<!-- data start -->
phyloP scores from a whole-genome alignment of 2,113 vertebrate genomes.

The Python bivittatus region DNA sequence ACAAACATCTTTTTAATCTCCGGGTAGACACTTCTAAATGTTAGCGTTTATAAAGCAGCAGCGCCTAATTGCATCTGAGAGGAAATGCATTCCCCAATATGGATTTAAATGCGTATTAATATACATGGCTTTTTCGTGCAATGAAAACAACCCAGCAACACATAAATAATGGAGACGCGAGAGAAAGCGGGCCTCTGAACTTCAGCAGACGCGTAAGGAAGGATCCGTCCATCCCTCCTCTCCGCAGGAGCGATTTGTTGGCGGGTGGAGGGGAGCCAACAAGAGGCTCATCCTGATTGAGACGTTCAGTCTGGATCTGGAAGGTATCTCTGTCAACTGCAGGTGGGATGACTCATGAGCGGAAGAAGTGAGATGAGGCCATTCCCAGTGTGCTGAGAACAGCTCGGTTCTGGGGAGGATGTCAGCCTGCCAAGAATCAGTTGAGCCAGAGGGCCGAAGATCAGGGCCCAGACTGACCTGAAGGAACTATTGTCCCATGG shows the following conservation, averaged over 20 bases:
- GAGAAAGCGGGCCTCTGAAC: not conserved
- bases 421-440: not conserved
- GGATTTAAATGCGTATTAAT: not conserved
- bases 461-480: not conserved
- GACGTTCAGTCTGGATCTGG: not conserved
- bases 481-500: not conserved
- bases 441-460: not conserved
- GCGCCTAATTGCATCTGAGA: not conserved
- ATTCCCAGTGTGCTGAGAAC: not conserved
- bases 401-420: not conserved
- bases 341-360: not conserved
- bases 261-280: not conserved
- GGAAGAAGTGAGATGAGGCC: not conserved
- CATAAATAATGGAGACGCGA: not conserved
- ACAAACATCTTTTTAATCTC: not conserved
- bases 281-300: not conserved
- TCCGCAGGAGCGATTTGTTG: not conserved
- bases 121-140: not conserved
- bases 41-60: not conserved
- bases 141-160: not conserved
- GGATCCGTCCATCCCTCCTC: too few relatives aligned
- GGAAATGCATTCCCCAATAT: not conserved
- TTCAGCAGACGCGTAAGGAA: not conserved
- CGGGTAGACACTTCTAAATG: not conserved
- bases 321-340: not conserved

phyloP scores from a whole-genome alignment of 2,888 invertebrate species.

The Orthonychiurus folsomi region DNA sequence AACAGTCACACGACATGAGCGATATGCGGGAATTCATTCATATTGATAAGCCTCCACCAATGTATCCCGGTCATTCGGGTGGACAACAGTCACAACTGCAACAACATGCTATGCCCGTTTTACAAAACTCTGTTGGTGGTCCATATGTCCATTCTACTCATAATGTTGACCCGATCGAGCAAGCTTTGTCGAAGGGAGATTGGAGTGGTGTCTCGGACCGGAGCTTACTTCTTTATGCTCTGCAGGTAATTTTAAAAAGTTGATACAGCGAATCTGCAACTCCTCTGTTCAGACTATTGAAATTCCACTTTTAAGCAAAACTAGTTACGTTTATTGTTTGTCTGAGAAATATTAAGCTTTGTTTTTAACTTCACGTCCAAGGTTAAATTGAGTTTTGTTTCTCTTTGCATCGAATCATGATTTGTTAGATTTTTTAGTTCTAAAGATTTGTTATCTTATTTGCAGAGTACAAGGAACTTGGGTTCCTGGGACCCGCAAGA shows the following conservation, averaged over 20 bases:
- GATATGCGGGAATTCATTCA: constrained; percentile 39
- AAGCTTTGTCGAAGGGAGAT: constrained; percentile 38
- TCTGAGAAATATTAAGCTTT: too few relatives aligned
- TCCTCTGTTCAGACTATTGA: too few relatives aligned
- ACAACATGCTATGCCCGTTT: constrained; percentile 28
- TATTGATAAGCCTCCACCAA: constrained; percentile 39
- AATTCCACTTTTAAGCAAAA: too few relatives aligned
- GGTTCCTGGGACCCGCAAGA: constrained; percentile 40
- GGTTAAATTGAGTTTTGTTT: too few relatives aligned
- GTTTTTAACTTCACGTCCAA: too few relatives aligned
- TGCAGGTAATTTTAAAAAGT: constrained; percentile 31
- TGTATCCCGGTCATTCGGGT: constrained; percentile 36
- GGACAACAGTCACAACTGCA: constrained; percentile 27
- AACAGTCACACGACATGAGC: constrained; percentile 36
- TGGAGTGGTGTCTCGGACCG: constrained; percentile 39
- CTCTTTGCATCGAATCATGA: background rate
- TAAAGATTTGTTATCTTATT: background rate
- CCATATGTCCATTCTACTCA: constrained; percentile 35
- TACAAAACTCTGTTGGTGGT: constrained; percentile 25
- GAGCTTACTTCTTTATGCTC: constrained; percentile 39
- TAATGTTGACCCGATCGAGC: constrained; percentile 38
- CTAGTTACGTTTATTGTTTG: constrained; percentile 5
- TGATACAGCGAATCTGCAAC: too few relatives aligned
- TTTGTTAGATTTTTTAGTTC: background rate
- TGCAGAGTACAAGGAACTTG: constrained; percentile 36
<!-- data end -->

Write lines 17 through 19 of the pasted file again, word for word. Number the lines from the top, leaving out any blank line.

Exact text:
- ACAAACATCTTTTTAATCTC: not conserved
- bases 281-300: not conserved
- TCCGCAGGAGCGATTTGTTG: not conserved